Someone asked about what type of load to fire at an infantry target inside of a protected terrain hex or a fortification. If the unit is inside of a pillbox or bunker, I would fire AP (vehicle only type loads). This would be true even if the fortification was inside of a building as in some of Ozgur's Berlin scenarios. If the target does not qualify as a vehicle, I would fire HEAT if it is available. The penetration value of most HEAT rounds is greater than the protection value of most terrain meaning that your fire is calculated at full lethality. Last choice would be HE as the lethality will be severly diminished by the low penetration values. For example if the defending unit is in a city hex with a protection value of 24 and the penetration value of your HE round is 6 than your lethality is divided by four. If this is your situation, you are trying to disrupt the enemy, thus reducing his firepower, so that you can get close enough to assault.

Infantry AT weapons (bazookas, RPGs, LAWs) are some of the most potent in the game against infantry targets. They have both high lethality and penetration values (for small arm type weapons) meaning that they can nullify almost any terrain protection. You will notice that many of the current scenario designers are reducing the lethality of these weapons by 50% and giving them the increased value against vehicles flag. For example, an RPG in Vietnam has a lethality of 70. The same weapon in Soviet Afghan War has a lethality of 35, but it has the ampersand flag meaning its lethality is 70 against vehicle type targets. Even with these modifications, HEAT weapons are very potent in infantry versus infantry battles. You should also notice that there are two types of these weapons. LAW rockets are single use weapons and are removed once they are fired. Consequently, their effectiveness does not decline as they are fired. RPGs are not single use weapons (at least not normally) and their effectiveness does decline as they are fired. To better simulate the use and limitations of these weapons, the current designers are generally giving them lower reliability ratings (often D) so that their effectiveness can decrease very fast. This means you need to save their use for where you really need them. Hold fire lets you choose that situation rather than have the computer fire your shots during defensive fire.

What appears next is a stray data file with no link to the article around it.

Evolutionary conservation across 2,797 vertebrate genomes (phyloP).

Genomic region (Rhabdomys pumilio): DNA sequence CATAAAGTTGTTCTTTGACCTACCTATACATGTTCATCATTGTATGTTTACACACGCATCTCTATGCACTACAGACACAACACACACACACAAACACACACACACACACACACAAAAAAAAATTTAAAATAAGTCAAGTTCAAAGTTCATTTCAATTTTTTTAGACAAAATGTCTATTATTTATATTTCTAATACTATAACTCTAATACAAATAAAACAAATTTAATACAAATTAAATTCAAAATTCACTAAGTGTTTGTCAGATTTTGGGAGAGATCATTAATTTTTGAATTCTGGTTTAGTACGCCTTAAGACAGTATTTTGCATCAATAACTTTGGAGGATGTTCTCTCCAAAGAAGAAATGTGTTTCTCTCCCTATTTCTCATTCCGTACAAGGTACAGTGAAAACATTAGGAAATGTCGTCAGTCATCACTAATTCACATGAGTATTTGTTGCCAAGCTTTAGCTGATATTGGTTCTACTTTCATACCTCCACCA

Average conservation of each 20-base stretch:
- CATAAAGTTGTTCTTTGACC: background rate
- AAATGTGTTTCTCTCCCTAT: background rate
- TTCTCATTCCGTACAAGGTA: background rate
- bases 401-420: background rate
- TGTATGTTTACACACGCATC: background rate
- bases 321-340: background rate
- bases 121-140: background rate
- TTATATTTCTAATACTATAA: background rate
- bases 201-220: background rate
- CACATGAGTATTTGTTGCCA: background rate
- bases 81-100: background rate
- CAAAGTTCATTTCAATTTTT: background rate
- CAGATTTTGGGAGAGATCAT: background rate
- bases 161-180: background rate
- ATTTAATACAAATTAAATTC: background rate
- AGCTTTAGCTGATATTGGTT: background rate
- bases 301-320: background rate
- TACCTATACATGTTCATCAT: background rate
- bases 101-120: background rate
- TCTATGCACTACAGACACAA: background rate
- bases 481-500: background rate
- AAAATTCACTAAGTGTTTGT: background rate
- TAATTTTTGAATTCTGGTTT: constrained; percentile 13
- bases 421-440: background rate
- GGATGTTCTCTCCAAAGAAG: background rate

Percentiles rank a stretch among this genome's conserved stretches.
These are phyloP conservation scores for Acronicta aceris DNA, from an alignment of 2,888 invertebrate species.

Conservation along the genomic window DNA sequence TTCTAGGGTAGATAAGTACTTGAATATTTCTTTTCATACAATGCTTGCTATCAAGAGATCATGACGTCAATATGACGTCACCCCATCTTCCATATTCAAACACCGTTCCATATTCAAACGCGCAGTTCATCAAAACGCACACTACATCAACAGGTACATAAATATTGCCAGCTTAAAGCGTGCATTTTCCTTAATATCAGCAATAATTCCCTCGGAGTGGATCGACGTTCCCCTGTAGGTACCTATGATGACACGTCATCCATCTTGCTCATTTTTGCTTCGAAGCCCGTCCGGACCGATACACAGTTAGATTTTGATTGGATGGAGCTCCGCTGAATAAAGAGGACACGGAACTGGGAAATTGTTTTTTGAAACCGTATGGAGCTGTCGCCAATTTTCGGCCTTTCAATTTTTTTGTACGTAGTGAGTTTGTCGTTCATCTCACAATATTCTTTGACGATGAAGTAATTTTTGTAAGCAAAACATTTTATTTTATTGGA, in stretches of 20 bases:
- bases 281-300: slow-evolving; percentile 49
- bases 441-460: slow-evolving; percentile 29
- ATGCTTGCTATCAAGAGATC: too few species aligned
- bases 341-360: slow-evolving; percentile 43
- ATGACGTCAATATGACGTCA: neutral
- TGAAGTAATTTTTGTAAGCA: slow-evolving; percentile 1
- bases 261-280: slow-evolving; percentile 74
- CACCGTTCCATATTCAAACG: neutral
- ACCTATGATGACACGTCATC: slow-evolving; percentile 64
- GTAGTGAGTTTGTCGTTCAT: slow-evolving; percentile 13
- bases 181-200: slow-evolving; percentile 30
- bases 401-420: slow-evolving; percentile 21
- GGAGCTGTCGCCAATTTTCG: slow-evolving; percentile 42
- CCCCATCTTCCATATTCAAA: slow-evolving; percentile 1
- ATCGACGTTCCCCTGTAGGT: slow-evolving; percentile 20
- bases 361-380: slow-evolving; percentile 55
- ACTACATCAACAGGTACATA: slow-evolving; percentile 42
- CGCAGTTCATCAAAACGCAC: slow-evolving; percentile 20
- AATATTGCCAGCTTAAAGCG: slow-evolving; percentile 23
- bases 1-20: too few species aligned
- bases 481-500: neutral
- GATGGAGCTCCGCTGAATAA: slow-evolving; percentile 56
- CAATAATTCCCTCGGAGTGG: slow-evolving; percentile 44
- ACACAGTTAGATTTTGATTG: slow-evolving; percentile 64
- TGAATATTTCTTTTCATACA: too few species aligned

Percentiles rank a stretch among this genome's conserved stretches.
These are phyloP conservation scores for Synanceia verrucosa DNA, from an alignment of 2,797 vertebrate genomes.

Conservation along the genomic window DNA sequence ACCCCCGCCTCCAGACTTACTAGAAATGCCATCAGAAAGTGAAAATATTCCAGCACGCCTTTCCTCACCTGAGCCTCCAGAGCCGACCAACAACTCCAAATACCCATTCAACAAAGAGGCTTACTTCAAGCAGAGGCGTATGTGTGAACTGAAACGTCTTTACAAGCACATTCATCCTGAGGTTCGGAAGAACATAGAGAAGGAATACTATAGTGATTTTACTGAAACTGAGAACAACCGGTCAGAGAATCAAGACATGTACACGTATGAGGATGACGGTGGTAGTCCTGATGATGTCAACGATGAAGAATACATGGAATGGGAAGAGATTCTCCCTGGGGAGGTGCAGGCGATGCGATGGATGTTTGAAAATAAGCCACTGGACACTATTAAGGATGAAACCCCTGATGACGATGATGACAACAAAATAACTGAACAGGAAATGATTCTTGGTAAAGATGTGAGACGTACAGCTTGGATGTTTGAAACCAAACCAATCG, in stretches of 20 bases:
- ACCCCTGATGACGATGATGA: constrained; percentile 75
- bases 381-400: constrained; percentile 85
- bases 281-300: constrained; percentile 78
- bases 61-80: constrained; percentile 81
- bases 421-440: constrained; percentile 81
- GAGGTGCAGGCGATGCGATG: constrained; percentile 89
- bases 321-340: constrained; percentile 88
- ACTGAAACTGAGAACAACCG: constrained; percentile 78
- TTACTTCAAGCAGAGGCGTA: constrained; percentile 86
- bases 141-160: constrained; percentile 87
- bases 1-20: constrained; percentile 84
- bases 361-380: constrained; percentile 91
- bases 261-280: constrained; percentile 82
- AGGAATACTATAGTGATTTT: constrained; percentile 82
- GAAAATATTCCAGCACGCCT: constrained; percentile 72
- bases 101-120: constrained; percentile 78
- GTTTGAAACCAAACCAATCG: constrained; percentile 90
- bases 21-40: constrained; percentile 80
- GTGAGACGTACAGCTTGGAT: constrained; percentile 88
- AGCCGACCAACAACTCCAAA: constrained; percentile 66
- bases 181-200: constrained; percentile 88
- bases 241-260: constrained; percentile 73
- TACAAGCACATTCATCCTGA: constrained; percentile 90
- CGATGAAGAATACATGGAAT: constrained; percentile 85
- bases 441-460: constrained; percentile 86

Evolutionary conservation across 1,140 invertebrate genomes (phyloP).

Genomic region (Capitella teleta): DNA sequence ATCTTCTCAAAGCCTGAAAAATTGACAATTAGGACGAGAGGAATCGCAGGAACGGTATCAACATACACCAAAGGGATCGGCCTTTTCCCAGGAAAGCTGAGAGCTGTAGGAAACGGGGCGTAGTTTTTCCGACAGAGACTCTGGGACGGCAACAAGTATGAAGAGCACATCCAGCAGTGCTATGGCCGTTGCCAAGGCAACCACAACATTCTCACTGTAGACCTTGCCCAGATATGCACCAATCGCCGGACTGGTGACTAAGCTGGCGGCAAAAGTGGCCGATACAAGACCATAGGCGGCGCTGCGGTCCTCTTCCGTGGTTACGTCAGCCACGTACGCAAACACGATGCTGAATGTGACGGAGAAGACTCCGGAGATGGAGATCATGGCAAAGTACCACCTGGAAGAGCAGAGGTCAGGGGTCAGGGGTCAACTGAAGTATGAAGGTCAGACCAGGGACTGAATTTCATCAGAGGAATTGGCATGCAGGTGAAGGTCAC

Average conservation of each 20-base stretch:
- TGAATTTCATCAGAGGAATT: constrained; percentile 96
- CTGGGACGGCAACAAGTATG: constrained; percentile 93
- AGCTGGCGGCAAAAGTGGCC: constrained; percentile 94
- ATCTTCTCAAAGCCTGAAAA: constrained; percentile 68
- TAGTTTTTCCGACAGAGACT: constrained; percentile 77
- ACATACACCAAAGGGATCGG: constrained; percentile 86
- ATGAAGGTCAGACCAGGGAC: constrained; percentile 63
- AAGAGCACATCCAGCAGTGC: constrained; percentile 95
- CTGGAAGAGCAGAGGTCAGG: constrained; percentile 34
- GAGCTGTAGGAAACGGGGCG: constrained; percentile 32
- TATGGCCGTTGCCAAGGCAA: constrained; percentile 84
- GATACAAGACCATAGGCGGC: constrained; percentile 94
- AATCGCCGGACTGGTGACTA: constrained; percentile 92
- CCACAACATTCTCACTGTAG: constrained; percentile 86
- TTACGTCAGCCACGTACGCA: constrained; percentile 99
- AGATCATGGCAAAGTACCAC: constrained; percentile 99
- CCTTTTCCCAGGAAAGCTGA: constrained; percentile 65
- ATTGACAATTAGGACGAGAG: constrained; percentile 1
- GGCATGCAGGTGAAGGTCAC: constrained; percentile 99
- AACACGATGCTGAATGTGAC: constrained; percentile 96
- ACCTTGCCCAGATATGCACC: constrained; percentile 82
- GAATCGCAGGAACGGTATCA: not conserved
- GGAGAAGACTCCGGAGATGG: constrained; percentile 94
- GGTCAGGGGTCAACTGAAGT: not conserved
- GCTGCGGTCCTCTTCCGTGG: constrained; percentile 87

I have to go eat dinner before it gets cold. I am sure I have raised more questions that I have answered. Feel free to send me an email or a PM if you would like something clarified. I am also willing to play a training game or two where I will make comments about game play as we go along.

Jeff Conner